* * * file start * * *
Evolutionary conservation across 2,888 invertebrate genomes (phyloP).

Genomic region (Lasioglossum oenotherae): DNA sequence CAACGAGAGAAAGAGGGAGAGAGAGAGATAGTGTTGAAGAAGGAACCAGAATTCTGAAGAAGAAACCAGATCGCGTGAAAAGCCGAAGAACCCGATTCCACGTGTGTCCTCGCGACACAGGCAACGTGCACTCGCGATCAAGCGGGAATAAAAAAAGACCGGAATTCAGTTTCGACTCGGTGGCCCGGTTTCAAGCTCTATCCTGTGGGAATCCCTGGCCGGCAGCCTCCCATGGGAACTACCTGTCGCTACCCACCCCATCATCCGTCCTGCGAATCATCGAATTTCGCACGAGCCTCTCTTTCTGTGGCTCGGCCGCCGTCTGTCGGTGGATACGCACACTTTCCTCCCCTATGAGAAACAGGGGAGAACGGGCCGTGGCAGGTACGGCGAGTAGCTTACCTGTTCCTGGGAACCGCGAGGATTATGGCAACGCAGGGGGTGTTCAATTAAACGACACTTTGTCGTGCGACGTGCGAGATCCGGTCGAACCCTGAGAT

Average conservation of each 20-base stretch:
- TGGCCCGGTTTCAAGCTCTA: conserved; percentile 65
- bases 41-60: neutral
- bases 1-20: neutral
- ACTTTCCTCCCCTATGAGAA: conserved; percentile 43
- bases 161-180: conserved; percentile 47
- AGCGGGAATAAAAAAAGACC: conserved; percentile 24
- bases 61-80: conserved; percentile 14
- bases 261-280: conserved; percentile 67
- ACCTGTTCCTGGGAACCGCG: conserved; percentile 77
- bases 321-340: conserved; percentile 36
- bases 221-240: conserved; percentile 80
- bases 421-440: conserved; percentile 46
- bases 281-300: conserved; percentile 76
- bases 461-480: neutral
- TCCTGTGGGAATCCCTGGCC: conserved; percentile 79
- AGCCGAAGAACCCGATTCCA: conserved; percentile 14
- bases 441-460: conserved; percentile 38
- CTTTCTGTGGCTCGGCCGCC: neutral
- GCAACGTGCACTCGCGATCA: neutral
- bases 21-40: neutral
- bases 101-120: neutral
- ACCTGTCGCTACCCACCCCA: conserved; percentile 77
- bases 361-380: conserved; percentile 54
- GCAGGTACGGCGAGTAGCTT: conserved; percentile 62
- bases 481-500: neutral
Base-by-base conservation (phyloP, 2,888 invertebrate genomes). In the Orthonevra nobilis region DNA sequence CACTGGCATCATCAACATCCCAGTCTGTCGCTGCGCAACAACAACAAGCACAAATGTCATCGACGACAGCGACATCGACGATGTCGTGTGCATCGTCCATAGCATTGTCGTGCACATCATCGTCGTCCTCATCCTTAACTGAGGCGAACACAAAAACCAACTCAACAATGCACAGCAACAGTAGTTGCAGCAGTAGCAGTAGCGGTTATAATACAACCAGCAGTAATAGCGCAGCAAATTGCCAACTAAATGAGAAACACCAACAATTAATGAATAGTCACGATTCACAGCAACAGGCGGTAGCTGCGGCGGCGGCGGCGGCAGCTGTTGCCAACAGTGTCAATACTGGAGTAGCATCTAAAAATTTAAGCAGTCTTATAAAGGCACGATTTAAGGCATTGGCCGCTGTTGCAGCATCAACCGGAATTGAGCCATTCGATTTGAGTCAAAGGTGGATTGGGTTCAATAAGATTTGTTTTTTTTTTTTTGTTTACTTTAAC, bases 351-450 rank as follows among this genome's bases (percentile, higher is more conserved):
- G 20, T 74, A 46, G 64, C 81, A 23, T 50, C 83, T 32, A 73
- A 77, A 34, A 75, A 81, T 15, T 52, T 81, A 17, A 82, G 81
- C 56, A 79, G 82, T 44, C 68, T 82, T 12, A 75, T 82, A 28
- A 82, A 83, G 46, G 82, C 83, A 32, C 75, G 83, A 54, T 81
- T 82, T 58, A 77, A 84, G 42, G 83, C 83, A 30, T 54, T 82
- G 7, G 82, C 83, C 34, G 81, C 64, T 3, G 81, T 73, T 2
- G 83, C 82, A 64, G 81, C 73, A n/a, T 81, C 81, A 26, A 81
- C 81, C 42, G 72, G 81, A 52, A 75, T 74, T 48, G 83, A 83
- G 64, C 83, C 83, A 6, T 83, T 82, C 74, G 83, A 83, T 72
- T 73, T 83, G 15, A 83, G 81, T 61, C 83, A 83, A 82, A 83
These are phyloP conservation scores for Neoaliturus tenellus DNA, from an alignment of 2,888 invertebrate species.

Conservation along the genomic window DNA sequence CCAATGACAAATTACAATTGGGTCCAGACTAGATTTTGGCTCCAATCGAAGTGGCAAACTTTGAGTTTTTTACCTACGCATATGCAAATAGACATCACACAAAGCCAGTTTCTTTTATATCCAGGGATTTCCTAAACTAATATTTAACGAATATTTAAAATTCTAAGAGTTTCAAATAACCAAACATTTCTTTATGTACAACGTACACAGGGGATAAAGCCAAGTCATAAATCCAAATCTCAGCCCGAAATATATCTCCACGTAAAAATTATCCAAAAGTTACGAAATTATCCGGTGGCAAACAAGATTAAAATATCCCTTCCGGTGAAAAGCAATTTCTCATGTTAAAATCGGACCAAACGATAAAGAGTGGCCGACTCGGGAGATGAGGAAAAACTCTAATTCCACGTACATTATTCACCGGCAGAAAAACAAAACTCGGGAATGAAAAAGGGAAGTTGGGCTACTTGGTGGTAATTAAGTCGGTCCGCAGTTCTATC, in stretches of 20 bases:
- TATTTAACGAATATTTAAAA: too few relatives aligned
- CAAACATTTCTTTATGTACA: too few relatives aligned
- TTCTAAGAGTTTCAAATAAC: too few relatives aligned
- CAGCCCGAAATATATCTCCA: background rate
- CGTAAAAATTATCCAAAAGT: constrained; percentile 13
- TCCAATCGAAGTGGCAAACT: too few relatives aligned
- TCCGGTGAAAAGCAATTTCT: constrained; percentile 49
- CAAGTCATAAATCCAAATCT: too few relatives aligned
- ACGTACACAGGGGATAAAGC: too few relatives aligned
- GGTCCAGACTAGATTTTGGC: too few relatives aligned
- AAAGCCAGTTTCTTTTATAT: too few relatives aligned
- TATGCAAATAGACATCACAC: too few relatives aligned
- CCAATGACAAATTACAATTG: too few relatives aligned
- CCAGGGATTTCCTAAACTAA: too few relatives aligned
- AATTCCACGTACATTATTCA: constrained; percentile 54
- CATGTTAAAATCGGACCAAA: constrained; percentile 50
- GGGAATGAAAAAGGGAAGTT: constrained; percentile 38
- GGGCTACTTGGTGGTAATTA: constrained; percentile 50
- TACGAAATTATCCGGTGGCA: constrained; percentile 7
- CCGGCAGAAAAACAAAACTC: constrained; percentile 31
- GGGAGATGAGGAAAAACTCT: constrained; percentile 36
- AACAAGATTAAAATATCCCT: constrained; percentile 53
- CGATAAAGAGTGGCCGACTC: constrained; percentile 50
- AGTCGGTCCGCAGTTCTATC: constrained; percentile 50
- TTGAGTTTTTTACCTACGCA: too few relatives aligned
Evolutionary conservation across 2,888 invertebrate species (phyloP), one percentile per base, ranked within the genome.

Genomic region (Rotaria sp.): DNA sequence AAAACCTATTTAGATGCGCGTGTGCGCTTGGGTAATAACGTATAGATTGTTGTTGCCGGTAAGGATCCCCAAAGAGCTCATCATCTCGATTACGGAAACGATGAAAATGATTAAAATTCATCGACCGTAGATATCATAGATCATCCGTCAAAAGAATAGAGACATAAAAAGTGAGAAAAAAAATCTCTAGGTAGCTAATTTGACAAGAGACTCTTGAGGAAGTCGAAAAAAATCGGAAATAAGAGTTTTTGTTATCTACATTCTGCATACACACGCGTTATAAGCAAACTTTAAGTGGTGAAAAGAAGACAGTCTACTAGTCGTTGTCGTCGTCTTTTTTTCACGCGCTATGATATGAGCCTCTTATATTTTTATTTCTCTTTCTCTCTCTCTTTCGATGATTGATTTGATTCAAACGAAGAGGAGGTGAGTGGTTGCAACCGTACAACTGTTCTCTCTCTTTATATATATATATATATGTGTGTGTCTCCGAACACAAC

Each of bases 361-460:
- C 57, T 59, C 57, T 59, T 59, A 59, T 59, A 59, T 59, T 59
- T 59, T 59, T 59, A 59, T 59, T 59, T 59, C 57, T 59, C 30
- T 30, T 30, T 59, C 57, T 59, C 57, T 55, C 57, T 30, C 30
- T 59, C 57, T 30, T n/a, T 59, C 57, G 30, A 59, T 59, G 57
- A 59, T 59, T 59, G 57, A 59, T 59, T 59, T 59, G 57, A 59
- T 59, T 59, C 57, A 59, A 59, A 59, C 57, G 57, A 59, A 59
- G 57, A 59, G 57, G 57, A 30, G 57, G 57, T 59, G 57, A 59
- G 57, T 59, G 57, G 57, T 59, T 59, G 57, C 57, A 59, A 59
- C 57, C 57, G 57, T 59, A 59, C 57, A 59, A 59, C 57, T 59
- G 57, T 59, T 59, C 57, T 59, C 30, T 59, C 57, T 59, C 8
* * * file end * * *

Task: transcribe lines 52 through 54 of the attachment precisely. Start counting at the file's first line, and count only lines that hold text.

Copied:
- AAAGCCAGTTTCTTTTATAT: too few relatives aligned
- TATGCAAATAGACATCACAC: too few relatives aligned
- CCAATGACAAATTACAATTG: too few relatives aligned